i once found a couple of dessert plates in a thrift store with a border very like that of your blog banner. they didn't have any markings on them so i could never find out any information on them, but i kept them for years hoping i would stumble across more and build a complete set.

    nice post!

  6. Gorgeous post - I have always wanted to learn calligraphy!

  7. Yes, the border was part of my calligraphy CD set! It was the only one I could find that would not distort and stretch when uploading to a banner. I was worried that it was a bit busy, but I love the artistry of calligraphy so I kept it.

    Thanks for noticing!

  8. Great (and unique) post! I'm a closet Cashmere Mafia watcher and I noticed that painting. Barbara Barry is an odd but not contradictory mix of very modern and absolutely traditional. Since I'm not in design I first noticed her because of her goregous ads.

  9. Barbara is great, isn't she? Her trim is fabulous from Kravet.

  10. Beautiful post! I saw this calligraphy, http://betsydunlap.googlepages.com/bdunlap
    on Design Sponge a couple of months ago, and it took my breath away!

  11. I have been keeping a tear-sheet of the Barbara Barry ad too! I've had it for a couple of years now, because I love the painting so much. You've done some great research, good job!

  12. I love the new banner. Incredibly elegant, lively and fun. Just like your blog.

    Great post and wonderful images (I like Barbara Berry's aesthetic, too.)

    When I was developing my card, I fought a hard battle with myself every time I saw the fonts with all the calligraphic swirls and flourishes. Maybe next time.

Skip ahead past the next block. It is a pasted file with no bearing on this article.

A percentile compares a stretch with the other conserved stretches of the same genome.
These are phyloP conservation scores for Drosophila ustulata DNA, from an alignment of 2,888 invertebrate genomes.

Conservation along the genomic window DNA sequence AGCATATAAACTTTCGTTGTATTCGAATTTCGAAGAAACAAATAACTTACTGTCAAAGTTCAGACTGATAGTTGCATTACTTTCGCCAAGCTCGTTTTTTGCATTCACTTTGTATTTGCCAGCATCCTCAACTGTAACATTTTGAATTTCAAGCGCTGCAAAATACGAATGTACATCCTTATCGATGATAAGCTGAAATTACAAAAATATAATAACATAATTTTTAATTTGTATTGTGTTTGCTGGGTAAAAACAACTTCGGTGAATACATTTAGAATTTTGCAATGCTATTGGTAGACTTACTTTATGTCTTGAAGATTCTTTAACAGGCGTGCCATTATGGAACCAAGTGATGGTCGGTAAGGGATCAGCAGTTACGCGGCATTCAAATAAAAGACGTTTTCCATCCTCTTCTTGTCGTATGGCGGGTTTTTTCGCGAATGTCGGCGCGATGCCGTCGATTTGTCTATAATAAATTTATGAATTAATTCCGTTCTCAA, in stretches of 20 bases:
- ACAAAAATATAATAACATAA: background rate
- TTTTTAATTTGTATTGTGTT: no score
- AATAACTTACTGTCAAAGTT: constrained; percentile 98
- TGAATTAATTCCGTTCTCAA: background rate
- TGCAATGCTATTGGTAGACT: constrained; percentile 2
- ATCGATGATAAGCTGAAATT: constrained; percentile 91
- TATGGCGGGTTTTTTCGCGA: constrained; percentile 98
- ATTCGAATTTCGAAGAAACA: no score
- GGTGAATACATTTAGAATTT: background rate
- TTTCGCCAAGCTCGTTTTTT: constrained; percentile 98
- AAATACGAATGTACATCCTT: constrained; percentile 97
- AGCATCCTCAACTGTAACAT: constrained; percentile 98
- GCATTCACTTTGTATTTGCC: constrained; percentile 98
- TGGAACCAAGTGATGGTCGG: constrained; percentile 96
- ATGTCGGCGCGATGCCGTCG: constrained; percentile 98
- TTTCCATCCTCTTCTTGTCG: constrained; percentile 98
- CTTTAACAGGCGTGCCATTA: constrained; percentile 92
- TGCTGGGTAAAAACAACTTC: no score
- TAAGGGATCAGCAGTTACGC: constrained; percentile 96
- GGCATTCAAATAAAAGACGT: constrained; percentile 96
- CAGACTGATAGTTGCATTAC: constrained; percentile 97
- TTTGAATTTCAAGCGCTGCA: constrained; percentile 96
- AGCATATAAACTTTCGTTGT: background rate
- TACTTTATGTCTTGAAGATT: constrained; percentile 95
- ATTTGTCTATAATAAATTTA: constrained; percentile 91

13. Thank you, e&e. What a lovely compliment!

  14. I agree...you have such lovely posts. I hope you will play with your calligraphy pens!

  15. I agree...you have such lovely posts. I hope you will play with your calligraphy pens!

  16. I love this post (and the original)! The Saks ad is by Canadian Marian Bantjes. I'm also in love with her "Click Me..." print http://www.bantjes.com/index.php?id=169

  17. Thanks Amber and Jane! Jane, I will check out that calligraphers web site tonight. Thank you so much for sending it to me!

  18. I'm loving your new header with the great flourishes.

  19. So many lovely examples of calligraphy. I love your new header, by the way.

    I tagged you on my blog. :)

  20. Can you tell me the name of the book that you bought that inspired this post? I am looking for something similar!


  21. The book is called Calligraphic Ornaments, part of the Dover series. I bought it on Amazon. Hope you can find it!

  22. The furniture ad is definitely Puckette. The Cashmere Mafia one looks derivative.

  23. I enjoyed seeing the writing in the middle of the card. It looks like Ornamental Penmanship, also called Spencerian Script, which was either started by or made popular by Platt Spencer. My late uncle was an expert in this script and once corrected me that it is NOT calligraphy (my uncle's emphasas).

    One of the marks of a really great penman was the exquisite flourishes, sometimes in the form of birds, that were added to the basic letters. Rumor has it that a penman would often send his writing to another penman and that they were always trying to outdo each other with the elaborateness of their letters and flourishes. It is done with a special dip pen that has the nib at the side of the pen handle and the motion to make the letters involves movement of the entire arm.

    Michael Sull, of the Kansas City, MO, area, studied under another late master penman and was advised to contact my uncle, which he never did. I think he was involved with the White House Christmas cards one year (probaably addressing them) and the Oscars another year. He teaches a course in this penmanship at The Paper Source in Kansas City, MO, and a book he produced is currently listed as a Buy It Now on eBay. He is a delightful person and I'm sure you would enjoy connecting with him.

    My uncle did this as a hobby and later demonstrated the technique at Silver Dollar City after his retirement from farming. When he died, his friends had his name engraved on his headstone in this script.


Thank you for your comments! I strive to make my blog positive in tone, and appreciate the same courtesy when comments are made. Thank you!


Related Posts with Thumbnails